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Monday, November 21, 2011

Taking birth-control pills — but not for birth control

By Jennifer LaRue Huget
Oral contraceptives are quite the multi-taskers these days.

A new report finds that of the 11.2 million women ages 15 to 44 who use oral contraceptives, 86 percent do so primarily to prevent pregnancy, while the remaining 14 percent — 1.5 million women — take them solely for other reasons. Those reasons include easing menstrual cramps or pain, regulating menstrual cycles, relieving symptoms of endometriosis and controlling acne. The report further found that more than three quarters of a million women who take the pill report never having had sex.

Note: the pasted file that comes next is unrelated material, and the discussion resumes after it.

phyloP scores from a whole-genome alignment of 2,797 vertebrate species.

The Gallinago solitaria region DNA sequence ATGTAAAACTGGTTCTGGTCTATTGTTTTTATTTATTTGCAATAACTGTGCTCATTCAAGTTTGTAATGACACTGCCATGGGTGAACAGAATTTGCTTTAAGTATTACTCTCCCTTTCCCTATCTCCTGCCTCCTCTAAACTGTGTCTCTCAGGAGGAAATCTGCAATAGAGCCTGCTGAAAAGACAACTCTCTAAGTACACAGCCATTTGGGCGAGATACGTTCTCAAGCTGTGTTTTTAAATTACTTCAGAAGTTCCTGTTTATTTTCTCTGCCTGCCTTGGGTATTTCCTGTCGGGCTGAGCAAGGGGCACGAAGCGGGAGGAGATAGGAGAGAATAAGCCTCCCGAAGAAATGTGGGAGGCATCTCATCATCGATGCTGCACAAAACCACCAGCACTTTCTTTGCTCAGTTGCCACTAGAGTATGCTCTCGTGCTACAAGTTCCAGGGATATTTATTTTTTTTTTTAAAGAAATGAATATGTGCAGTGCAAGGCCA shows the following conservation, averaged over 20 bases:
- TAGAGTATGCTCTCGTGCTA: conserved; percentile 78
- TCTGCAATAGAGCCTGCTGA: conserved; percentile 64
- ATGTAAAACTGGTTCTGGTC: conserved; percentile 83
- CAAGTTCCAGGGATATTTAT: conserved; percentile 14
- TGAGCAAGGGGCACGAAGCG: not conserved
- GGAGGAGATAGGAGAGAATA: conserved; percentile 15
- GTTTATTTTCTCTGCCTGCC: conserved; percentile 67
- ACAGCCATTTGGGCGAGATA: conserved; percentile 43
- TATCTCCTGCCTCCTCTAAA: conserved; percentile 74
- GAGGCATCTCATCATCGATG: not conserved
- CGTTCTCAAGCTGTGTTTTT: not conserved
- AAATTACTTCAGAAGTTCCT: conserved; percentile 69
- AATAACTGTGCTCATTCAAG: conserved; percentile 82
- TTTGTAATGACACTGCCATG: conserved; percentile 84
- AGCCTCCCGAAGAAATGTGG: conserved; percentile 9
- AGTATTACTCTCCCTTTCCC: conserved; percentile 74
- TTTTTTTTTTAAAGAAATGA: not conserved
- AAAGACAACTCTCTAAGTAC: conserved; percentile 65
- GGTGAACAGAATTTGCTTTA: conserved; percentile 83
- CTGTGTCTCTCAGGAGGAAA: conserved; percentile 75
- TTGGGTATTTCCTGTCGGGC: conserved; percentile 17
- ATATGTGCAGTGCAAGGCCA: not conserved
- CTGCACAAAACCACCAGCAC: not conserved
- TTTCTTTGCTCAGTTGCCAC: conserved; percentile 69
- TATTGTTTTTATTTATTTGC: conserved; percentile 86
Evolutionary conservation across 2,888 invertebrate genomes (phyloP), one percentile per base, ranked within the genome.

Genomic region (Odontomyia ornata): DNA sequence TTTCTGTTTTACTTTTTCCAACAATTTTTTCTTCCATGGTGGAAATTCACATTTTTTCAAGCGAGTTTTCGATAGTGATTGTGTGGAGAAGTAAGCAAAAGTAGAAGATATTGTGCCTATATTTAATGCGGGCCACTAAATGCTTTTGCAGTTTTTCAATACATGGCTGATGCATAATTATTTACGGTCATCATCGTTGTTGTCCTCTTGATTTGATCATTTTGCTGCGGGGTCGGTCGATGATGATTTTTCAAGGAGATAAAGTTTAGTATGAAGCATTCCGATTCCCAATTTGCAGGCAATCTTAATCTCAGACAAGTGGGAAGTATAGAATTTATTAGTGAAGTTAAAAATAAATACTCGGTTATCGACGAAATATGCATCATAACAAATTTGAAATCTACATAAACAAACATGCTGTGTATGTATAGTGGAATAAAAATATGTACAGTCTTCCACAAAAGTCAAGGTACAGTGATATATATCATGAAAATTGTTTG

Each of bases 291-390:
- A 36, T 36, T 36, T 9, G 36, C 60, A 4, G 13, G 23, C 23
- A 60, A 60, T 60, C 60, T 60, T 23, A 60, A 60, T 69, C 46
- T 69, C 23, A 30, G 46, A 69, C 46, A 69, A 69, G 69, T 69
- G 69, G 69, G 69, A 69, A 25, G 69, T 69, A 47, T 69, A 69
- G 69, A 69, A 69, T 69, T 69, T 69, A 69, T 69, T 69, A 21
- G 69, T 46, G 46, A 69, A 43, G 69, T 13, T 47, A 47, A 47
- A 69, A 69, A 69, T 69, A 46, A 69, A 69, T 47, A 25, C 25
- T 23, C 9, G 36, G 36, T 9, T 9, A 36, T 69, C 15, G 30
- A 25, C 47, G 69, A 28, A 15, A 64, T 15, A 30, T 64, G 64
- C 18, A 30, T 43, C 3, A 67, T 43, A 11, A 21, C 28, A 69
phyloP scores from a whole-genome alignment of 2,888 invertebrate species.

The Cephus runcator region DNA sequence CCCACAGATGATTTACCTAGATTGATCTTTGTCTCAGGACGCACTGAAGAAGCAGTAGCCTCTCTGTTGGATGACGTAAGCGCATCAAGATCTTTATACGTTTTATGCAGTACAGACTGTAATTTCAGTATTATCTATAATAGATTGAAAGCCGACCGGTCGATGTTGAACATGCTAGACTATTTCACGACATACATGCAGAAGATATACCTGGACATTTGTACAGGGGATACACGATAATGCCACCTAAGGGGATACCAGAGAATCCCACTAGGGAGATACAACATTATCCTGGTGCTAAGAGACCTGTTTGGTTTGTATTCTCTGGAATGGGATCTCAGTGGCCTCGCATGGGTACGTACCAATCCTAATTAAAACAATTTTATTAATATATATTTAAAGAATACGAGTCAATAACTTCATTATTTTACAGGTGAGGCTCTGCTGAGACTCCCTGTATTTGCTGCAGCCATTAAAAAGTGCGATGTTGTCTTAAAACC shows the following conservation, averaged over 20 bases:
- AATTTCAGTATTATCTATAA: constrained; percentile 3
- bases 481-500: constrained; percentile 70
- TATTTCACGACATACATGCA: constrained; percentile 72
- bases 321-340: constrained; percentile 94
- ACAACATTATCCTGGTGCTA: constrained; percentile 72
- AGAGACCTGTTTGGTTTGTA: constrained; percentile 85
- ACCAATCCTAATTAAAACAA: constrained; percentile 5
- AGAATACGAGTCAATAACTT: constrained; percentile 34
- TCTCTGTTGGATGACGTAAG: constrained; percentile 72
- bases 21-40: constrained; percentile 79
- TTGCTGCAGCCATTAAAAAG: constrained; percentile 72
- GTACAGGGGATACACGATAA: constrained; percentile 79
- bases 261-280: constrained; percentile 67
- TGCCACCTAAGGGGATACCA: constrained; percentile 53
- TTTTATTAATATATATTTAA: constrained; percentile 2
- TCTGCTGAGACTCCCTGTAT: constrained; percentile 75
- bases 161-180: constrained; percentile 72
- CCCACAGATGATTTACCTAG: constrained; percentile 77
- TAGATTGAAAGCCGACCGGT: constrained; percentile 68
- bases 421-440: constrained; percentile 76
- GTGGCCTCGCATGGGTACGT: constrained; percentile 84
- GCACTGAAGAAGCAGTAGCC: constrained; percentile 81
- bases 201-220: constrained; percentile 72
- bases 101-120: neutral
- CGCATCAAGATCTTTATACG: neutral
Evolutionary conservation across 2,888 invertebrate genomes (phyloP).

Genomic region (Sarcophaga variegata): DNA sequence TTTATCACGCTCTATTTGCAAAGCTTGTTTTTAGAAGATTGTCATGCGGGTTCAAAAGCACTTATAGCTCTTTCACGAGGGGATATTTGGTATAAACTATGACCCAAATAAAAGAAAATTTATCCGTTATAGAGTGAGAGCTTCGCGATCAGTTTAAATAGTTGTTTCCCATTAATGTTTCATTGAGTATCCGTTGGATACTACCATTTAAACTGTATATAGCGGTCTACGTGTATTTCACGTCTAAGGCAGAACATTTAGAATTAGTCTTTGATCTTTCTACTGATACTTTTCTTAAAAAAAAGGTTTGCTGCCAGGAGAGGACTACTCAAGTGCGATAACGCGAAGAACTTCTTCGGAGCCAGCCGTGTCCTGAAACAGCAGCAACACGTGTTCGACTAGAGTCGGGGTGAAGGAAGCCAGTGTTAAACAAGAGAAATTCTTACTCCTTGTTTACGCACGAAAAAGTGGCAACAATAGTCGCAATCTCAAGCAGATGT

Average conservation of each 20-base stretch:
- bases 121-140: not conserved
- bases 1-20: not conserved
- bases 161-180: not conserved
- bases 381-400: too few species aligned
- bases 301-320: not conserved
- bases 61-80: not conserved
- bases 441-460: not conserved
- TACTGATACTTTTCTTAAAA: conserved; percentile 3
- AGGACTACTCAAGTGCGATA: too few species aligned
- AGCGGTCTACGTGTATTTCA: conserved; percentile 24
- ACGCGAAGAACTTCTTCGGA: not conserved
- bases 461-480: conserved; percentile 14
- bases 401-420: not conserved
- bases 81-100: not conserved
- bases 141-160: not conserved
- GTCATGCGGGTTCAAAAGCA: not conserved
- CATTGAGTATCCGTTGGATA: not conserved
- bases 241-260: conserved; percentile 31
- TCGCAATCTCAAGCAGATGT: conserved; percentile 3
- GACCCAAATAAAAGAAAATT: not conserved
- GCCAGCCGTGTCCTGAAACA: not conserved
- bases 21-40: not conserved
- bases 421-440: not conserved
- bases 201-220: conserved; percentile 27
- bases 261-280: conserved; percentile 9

The report was written and published by the nonprofit Guttmacher Institute (which works to “advance sexual and reproductive health and rights,” according to its Web site) and drawn from data collected through the federal National Survey of Family Growth.

The report could help clarify, or further muddy, the controversy over whether the federal government should require insurance companies to cover the cost of birth control, including oral contraceptives.

By Jennifer LaRue Huget | 07:00 AM ET, 11/18/2011


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